By Mark I. West
December 21, 2020
Although 2020 has been difficult in many regards, it has been good for Charlotte-area authors, who have had books published. Many of these books are great for last-minute gift ideas and can provide readers with an enjoyable way to spend their holiday vacation. Listed below are ten fiction, non-fiction, and poetry books from local authors that are fantastic shelf additions for yourself or someone special.
Goddess in the Machine by Lora Beth Johnson
In this YA science fiction novel, Lora Beth Johnson explores the intersections of science and religion. The central character, a seventeen-year-old girl named Andra, sleeps for 1,000 years while she travels across the galaxy. When she wakes up from her cryogenic sleep, she finds herself on a planet where the residents associate technology with magic. They see her as a goddess and expect her to work miracles, but her attempts to communicate with the residents of the planet are complicated.
All God’s Children: A Novel of the American West by Aaron Gwyn
Aaron Gwyn is a creative writing professor in UNC Charlotte’s English Department, but he grew up on a ranch in Oklahoma. His familiarity with the American Southwest is reflected in his new novel, All God’s Children: A Novel of the American West. Set largely in Texas between 1827 and 1847, All God’s Children braids together the stories of three characters: Duncan Lammons, an adventurer from Kentucky; Cecelia, an African American woman who grew up as a slave in Virginia; and Sam Fisk, a frontiersman from Arkansas. These three characters come together on the Texas frontier, where they form a complex relationship. Their lives are shaped by the transformation of Texas from a province of Mexico to an independent republic to becoming the 28th state in 1845. All God’s Children came out in October, but reviewers are already praising it for its portrayal of the American West. A reviewer for Publishers Weekly calls the book “a masterpiece of Western fiction.”
Sunflower Dog: Dancing the Flathead Shuffle by Kevin Winchester
Kevin Winchester lives in Waxhaw and earned his MFA in creative writing from Queens University in Charlotte. He draws on his familiarity with the Charlotte region in his debut novel, Sunflower Dog: Dancing the Flathead Shuffle. This humorous crime story is set in a small town outside of Charlotte and features a cast of quirky characters, including a small-town entrepreneur, an aspiring reality TV star and her doting but tough-as-nails grandmother, a young couple, several inept weed growers, a college professor and, of course, a dog.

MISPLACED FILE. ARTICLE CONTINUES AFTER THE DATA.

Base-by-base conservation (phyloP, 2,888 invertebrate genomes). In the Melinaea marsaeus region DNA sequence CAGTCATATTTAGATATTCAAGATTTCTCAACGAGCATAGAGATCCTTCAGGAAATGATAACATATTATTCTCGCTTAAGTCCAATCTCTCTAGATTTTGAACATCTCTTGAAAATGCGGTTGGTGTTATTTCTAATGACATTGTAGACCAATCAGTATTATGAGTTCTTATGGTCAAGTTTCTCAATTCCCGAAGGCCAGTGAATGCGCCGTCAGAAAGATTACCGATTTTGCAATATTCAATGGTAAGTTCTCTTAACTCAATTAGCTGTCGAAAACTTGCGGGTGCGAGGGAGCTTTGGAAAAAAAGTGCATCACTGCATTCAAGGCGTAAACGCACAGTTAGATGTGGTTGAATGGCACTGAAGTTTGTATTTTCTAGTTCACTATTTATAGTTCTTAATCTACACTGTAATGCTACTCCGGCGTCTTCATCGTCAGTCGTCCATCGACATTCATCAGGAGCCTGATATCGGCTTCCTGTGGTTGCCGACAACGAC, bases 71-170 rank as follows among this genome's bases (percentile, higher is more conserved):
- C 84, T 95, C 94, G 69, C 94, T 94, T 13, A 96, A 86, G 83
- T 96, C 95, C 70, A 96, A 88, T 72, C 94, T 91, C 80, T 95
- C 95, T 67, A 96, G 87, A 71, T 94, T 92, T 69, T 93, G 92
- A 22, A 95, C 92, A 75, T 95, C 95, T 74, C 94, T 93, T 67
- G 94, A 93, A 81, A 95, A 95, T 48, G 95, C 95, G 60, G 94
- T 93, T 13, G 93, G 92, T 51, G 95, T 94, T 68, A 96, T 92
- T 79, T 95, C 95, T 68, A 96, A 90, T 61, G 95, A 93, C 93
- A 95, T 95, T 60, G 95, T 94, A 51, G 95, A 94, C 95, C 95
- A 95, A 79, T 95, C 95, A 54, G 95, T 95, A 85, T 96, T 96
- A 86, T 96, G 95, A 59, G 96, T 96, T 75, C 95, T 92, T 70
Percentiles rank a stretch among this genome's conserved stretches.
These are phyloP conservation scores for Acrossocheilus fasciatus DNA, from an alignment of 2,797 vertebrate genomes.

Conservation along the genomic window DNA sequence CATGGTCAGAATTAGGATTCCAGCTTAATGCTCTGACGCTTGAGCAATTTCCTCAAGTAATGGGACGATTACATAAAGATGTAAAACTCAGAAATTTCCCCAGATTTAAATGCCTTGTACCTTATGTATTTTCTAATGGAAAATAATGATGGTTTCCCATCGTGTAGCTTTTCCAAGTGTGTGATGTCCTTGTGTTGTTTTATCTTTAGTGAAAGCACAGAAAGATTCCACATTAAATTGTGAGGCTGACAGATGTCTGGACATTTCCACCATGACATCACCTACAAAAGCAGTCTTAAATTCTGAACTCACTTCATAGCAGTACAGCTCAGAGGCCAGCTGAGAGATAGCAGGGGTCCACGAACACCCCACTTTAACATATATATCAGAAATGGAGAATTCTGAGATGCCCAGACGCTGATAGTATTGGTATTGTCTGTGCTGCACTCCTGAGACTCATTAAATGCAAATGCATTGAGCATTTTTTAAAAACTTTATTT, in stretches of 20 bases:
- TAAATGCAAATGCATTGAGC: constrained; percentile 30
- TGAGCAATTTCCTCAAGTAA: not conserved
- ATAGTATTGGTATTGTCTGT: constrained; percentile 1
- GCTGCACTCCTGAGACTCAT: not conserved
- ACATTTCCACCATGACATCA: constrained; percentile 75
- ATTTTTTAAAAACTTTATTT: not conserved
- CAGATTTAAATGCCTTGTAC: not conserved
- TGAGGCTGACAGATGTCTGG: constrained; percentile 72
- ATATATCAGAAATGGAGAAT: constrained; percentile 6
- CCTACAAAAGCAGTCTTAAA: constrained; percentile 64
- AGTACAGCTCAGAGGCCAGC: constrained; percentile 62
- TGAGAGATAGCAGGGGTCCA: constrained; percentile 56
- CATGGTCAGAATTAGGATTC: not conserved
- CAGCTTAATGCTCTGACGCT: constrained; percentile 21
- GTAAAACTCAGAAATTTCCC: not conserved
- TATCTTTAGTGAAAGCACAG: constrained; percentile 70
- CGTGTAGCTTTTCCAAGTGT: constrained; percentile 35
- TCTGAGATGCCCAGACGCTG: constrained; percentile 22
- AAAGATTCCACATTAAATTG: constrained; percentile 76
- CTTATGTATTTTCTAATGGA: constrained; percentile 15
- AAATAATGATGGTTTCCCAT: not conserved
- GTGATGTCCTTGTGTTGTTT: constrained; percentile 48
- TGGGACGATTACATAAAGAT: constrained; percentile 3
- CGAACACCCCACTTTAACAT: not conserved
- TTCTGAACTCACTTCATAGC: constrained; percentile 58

Classic Black: The Basalt Sculpture of Wedgwood and His Contemporaries by Brian D. Gallagher
This book functions as a catalog for the Mint Museum’s current “Classic Black” exhibit, which can be seen at the museum’s Randolph Road location. The book also functions as a stand-alone celebration of black basalt sculptures and ornamental wares. Classic Black includes 254 color illustrations of busts, statues, vases, cameos, and other works created out of black basalt. Brian Gallagher, the primary author of this book, is the Curator of Decorative Arts at the Mint Museum. He draws on his expertise on the decorative arts in this lavishly illustrated volume.
Sidelines and Bloodlines: A Father, His Sons, and Our Life in College Football by Ryan McGee, Jerry McGee and Sam McGee
Ryan McGee of ESPN fame, is a Charlotte-based writer who shares a passion for college football with his father, Jerry, and his brother, Sam. In this family memoir, McGee teams up with his family to reflect on the role that college football has played in their lives. Jerry worked for many years as a referee at college football games, and many of the anecdotes deal with the trials and tribulations associated with football officiating. At its core, however, Sidelines and Bloodlines is about the relationship between a father and his sons.